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USA/United Kingdom 2015
Directed by
Tom Hooper
120 minutes
Rated M

Reviewed by
Bernard Hemingway
2.5 stars

The Danish Girl

Synopsis: In 1920s Copenhagen, celebrated landscape painter Einar Wegener (Eddie Redmayne) comes to believe that he is really a woman and begins a new life as Lili Elbe (Eddie Redmayne) culminating in gender reassignment surgery. 

With his latest film one is tempted to describe director Tom Hooper as a fool rushing in where angels would fear to tread.  Its idea is a tantalizing one but how to pull it off?  Only a brilliant performance by the actor playing the central role could withstand the scrutiny of the camera and keep the film from becoming a farce. Unfortunately, Eddie Redmayne is not that actor. For a male, yes, he has exceptionally fine features and an androgynous figure and in principle he was a good choice for the role. His Oscar-winning embodiment of the physical transformation of Stephen Hawking in last year’s The Theory of Everything was unquestionably a marvellous achievement. But here thanks to Lucinda Coxon’s dutiful script, based on a novel by David Ebershoff, and Tom Hooper’s decorous helming he has little to work with. With really only two tricks up his sleeve, either toothily smiling and batting his eyelids coquettishly or being overwhelmed by attacks of the female vapours, once Einar starts fondling his wife’s silk stockings that’s really as much as we get with respect to male/female transformation and for the rest of the film we are treated to little else other than a blow-by-blow account of the events leading up to his surgery. 

Part of the problem is that Redmayne is playing opposite Alicia Vikander who is so naturally and exquisitely feminine that he can’t help but look like an unconvincing approximation of the ideal.  And this is a problem, as Hooper wants us to accept Lili as such, as apparently her social circle did, when Redmayne, ironically so given his androgynous appeal when dressed as a man looks like a rather horsily masculine cross-dresser camping it up. Frankly Dustin Hoffman did a better job of playing a woman in Tootsie(1982).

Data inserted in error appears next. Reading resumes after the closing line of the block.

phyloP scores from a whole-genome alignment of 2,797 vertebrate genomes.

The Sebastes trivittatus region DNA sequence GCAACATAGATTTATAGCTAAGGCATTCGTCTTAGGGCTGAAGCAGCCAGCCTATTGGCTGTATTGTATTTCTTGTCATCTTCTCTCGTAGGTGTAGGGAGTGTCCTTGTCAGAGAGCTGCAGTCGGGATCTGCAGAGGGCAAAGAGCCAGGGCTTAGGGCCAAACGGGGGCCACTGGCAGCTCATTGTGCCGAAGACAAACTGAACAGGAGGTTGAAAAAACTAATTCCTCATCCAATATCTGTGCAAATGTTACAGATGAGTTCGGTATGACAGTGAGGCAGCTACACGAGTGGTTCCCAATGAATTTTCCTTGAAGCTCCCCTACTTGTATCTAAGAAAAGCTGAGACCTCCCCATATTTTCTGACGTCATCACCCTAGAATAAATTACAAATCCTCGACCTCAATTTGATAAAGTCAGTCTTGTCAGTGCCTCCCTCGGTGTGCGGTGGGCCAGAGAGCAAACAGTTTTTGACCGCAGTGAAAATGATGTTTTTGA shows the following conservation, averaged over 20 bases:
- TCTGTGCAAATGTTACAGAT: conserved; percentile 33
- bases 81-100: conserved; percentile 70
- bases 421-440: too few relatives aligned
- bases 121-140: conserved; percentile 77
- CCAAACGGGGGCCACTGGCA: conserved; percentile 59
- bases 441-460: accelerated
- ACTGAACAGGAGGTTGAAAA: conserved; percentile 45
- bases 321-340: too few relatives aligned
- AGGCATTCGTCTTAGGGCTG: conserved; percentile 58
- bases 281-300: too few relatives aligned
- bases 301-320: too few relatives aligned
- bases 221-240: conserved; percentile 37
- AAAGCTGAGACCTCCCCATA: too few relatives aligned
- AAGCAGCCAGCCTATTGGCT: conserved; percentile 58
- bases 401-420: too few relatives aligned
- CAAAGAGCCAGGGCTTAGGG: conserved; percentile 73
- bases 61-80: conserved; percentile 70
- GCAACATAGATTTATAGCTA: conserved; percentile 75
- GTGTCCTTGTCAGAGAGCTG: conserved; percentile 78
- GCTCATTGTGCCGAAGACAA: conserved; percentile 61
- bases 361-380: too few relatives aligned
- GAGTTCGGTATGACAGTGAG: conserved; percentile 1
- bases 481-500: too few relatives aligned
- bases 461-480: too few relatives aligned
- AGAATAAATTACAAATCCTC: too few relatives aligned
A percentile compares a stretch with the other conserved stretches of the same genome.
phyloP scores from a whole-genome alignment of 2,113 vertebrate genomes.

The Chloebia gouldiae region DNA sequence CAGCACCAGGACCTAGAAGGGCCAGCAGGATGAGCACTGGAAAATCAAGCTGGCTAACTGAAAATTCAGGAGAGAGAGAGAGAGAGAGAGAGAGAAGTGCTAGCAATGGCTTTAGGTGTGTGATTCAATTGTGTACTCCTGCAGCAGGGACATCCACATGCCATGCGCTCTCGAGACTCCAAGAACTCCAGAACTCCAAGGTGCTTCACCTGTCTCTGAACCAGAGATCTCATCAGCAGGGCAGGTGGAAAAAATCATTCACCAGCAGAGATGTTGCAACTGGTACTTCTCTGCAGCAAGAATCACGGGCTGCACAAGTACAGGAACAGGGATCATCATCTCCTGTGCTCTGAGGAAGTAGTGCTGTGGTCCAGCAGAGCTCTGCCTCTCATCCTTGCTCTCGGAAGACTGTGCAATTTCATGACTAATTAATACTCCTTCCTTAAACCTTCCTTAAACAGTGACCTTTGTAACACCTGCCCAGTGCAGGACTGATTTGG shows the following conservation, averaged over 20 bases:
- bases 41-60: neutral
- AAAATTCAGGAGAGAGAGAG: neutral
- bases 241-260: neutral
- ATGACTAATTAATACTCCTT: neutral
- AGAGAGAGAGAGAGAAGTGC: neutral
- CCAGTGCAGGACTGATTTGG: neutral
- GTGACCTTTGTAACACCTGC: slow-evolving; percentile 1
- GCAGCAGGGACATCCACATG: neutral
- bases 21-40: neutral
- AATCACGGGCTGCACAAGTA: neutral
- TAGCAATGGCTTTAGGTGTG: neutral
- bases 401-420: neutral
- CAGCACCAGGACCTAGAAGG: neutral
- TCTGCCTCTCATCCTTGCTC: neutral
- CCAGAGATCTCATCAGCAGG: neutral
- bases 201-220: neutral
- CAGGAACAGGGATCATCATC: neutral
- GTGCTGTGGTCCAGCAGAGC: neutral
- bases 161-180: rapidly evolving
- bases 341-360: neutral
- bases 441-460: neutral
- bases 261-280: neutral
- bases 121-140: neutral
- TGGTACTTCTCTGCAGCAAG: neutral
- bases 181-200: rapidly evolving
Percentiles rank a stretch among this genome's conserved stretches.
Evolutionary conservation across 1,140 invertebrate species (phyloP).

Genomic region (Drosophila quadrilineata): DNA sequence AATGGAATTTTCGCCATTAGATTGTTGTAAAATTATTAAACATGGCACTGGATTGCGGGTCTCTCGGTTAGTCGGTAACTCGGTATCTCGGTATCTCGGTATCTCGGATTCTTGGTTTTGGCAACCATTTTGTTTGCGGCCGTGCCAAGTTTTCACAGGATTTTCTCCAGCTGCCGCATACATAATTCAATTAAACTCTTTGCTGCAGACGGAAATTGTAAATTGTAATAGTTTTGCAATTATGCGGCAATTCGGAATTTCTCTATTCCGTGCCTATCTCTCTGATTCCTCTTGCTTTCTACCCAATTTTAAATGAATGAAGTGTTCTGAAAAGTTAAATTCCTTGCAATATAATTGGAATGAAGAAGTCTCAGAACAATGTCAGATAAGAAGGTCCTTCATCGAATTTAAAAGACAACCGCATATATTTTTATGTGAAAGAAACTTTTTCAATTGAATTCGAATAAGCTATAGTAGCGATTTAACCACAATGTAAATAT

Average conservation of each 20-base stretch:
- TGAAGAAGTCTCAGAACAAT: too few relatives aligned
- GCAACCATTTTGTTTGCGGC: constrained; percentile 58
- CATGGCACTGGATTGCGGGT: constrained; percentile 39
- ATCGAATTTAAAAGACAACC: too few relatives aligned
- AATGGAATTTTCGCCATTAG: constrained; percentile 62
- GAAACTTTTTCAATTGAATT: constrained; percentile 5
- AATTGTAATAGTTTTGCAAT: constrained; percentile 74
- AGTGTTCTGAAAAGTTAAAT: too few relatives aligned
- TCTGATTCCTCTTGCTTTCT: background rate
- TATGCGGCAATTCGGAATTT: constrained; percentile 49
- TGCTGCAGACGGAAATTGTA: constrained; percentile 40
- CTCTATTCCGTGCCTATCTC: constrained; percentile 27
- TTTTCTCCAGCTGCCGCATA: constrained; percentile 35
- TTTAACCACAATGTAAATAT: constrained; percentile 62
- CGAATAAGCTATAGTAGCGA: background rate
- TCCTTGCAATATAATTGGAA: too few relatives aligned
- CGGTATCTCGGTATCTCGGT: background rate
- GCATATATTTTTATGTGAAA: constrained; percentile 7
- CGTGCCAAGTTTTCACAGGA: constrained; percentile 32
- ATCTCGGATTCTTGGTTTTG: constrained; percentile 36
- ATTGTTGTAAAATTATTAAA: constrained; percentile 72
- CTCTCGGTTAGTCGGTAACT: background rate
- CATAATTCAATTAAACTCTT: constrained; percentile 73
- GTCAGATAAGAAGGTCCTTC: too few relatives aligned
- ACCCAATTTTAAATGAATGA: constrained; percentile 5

Lili’s unconvincing appearance is only exaggerated by the immaculate, high-end production design which tends to stifle or substitute for any sense of real-life actuality. Vikander as Einar’s wife, Gerda, is very good in bringing home the confusion and sense of rejection that Gerda feels but after a while one tires of her fabulous ’20s outfits whilst her relationship with Einar’s childhood friend (Matthias Schoenaerts) comes across as a purely Mills and Boonish invention.  But this is precisely the problem with the film – Hooper had such a rich source of dramatic substance, one with multiple levels of interest, to explore but he gives us instead an elegant but hermetic and essentially conventionally-realized film which, at best, fails to connect with what was a highly unusual situation. At worst, it skirts the faintly ridiculous.  And, particularly given the story’s outcome, one can’t help but think there was much more to be said from medical and legal point of view about the radically innovative surgery that Einar undergoes but which here is given scant attention. .

FYI: For a much more effective look at gender-reassignment check out TransAMERICA (2005).




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